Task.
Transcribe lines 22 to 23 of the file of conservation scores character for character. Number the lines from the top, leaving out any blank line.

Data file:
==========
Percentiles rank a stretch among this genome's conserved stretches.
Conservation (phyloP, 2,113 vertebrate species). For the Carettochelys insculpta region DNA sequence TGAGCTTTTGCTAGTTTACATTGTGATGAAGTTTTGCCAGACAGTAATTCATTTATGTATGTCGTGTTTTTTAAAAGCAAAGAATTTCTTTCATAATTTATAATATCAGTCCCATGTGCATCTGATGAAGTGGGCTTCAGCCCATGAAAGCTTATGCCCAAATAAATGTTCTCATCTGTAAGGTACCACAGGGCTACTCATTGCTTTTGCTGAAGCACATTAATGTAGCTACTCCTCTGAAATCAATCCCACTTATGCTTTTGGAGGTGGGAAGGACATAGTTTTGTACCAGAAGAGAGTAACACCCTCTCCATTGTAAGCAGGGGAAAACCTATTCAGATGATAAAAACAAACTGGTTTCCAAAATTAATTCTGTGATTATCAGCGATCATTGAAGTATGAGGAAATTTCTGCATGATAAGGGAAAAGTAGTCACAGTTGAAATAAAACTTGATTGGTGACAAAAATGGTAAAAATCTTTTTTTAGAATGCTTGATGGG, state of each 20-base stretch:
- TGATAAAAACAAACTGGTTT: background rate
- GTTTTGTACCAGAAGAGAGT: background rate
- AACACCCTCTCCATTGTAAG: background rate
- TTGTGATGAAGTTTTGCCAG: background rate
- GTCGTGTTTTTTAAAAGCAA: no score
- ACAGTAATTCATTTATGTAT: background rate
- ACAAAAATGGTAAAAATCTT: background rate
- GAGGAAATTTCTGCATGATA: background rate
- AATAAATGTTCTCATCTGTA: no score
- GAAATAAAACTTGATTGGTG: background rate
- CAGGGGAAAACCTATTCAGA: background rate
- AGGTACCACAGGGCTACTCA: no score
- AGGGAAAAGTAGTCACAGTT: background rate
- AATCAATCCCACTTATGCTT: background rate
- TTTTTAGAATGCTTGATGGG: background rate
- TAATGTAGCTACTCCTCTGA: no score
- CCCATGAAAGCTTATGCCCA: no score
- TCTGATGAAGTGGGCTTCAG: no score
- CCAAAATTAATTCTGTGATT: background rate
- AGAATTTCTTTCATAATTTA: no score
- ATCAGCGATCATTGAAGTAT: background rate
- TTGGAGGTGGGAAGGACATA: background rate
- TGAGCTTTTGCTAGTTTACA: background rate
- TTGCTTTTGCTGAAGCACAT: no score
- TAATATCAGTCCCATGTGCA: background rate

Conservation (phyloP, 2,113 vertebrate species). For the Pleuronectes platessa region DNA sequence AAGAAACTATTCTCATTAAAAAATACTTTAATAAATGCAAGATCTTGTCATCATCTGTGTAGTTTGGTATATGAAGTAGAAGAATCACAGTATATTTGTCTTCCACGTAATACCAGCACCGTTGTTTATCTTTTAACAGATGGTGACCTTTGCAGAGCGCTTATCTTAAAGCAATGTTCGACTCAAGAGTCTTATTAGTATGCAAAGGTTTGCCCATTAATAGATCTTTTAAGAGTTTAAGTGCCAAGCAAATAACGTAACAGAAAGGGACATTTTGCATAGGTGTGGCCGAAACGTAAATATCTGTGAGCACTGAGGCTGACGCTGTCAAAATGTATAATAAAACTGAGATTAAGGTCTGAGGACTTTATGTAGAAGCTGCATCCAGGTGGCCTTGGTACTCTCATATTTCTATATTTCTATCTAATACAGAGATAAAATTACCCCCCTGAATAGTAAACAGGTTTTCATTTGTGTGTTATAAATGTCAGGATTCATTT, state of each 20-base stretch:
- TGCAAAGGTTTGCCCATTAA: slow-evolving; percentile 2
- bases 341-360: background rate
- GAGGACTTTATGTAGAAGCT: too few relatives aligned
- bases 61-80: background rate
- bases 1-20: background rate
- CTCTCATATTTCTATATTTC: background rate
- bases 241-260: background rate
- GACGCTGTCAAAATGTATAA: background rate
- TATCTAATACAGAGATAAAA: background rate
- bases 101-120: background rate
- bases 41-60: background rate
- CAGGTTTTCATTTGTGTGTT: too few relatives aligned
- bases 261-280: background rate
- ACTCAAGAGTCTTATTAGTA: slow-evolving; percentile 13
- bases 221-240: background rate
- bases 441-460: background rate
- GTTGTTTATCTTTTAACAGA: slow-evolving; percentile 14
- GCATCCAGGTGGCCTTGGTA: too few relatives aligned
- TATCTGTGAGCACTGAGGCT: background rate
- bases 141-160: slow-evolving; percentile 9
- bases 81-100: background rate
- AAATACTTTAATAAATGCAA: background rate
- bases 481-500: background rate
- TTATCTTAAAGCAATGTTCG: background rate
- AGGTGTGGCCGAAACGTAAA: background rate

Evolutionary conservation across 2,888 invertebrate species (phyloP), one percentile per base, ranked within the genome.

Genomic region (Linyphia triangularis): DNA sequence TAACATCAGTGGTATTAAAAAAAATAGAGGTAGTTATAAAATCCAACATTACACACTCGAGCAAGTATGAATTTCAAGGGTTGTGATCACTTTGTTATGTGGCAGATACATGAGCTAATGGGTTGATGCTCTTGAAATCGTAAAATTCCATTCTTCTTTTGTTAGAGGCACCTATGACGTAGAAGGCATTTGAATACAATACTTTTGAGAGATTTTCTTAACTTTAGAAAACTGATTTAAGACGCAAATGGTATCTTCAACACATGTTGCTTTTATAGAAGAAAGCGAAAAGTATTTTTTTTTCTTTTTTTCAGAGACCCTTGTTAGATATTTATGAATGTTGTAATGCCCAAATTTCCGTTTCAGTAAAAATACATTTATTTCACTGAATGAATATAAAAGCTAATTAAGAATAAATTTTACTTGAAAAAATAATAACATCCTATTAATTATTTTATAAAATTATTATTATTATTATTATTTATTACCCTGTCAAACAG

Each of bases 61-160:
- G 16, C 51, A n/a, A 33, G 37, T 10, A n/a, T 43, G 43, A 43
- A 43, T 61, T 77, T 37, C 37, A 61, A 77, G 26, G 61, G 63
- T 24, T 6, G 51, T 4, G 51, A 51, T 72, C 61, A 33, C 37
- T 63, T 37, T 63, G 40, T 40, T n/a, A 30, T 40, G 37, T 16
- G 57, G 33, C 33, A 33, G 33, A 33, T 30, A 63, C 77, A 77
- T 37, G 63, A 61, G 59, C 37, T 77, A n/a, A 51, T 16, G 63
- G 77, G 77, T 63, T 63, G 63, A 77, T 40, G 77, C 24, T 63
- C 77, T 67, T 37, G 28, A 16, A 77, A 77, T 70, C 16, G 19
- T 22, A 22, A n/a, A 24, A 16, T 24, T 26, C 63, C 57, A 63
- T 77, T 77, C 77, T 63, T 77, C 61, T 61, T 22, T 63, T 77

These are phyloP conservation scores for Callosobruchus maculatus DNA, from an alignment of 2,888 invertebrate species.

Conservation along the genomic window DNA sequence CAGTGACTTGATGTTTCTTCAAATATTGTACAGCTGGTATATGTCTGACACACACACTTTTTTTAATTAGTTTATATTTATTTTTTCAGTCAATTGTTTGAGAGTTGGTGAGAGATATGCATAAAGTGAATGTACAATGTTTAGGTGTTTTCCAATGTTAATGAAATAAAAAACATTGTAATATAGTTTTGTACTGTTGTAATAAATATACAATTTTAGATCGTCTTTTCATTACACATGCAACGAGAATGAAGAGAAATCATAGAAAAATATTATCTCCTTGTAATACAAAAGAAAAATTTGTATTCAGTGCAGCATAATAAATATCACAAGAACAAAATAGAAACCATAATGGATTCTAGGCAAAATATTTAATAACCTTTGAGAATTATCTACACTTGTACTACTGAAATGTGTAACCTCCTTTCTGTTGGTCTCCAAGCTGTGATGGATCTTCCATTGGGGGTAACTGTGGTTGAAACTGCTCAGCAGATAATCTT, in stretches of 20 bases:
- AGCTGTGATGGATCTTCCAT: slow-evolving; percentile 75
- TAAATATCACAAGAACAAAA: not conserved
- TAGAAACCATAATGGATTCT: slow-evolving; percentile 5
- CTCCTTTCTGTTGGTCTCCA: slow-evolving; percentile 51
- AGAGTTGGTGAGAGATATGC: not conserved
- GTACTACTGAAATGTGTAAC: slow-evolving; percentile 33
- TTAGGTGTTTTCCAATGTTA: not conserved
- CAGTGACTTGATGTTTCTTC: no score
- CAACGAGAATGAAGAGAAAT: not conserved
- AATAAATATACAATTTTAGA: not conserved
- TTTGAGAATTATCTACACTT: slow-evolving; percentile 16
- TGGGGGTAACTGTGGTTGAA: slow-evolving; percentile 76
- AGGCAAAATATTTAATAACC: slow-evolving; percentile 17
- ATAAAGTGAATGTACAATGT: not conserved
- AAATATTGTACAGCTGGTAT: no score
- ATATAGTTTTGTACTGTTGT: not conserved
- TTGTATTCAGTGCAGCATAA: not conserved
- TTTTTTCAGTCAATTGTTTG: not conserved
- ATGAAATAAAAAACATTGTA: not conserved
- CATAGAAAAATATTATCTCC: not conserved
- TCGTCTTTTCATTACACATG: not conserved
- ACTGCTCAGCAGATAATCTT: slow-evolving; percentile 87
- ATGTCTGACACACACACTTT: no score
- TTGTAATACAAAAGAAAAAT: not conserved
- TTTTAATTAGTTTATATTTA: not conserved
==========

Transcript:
- AGAATTTCTTTCATAATTTA: no score
- ATCAGCGATCATTGAAGTAT: background rate